Though most days finding a spot to study in the Boise State library can be difficult, it is fairly common to meet students who have never checked out a book there. The necessity of a library is still clearly relevant in 2020, but many of the resources the building offers lay untapped by the campus population. On the second floor near the McCain Reading Room lies one of those often-forgotten resources; one that also happens to be a rich source of history on almost any topic.
“There’s great value and importance in archives and in studying primary sources, and making those accessible to everyone,” said Dr. Alessandro Meregaglia, assistant professor of history as well as a librarian and archivist. “It used to be that archives, decades ago, were more just for professors or scholars. Now, archives are open to everyone, and the material is accessible to everyone.”
According to Meregaglia, the best thing that campus members can do if they are unsure whether the archive is relevant to them is to talk to one of the four archivists Boise State employs.
“I think having that face-to-face interaction can help demystify aspects of [the archives]. Each archive is different, so the material that we have at Boise State is definitely unique to Boise State,” said Meregaglia.
Recently, Meregaglia has garnered attention for locating a previously unpublished book by an Idahoan writer named Vardis Fisher in the archives of the Library of Congress. Meregaglia’s use of archives is one example of how people can use the resource to deepen their understanding of most any subject in a unique way.
“One of my favorite things about [archives]is that you’re always learning. Anytime we help a student, or we bring something out for a class, or we help another researcher answer a question, or we get a new collection, anything we just learn all the time,” said Dr. Cheryl Oestreicher, head of special collections and archives at Boise State.
Oestreicher said that for her, one of the most important elements of archives is their ability to teach the public about history in a variety of ways on a multitude of subjects.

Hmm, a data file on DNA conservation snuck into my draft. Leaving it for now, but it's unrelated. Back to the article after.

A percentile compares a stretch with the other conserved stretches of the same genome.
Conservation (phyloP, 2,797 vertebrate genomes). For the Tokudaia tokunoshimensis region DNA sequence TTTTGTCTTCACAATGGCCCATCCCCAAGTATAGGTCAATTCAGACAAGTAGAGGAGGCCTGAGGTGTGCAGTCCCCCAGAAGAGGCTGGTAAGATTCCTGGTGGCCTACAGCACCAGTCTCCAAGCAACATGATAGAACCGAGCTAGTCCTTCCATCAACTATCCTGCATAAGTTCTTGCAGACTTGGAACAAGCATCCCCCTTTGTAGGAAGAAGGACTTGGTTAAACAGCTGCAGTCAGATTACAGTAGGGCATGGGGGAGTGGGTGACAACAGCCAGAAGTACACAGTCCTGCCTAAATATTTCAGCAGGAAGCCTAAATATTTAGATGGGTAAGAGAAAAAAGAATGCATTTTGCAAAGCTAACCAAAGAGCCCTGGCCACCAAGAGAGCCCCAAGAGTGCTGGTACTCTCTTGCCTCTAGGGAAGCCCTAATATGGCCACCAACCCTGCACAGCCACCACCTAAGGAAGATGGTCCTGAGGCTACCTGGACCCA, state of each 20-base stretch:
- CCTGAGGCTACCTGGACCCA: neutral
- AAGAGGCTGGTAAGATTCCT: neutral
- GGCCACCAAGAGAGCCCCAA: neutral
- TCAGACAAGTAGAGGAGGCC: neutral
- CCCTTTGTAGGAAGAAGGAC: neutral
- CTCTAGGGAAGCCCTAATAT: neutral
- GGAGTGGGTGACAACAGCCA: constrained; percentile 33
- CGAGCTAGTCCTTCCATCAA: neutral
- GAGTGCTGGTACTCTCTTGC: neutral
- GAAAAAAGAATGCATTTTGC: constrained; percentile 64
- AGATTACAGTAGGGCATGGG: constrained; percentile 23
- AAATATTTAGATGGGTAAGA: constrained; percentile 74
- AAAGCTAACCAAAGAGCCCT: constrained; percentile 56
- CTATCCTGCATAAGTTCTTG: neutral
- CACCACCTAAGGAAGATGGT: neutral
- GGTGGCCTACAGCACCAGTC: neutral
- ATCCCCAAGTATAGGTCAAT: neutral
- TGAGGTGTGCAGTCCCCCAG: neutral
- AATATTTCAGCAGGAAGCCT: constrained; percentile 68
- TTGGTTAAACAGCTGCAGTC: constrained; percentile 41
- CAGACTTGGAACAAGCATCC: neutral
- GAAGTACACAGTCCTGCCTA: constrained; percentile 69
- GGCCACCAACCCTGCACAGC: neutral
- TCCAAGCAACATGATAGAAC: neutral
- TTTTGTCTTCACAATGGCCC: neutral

“Where we are today, there’s all this stuff that happened to get us where we are, and we don’t always think about that, we don’t always need to,” Oesteicher said. “So to think about climate change: if we go back and look at some of our collections, there’s discussions about that going back for decades.”
Understanding the context and history behind today’s world gives people a better understanding of any situation and where it started Oestreicher said. For Avery Masiewicz, junior studying English Literature who also works in the archives, understanding current events is what makes her appreciate working with historical material.
“It gives a lot of insight into the history of the university, but at the same time, it also gives a lot of insight into the history of current events,” Masiewicz said.
Masiewicz also said that working in the archives has given her an appreciation for the amount of organization that goes into maintaining a system like the archives where, if she puts a book on the wrong shelf, it will be lost for anyone looking for it until its recovered.
Though students may scoff at the idea of spending free time looking through archival material, Oestreicher emphasized the archives can be a great way to illuminate topics someone may have always been curious about. By compiling endless amounts of historical artifacts, the archives are a large resource that the library holds that the campus community can take advantage of for projects or just fun and anywhere in between.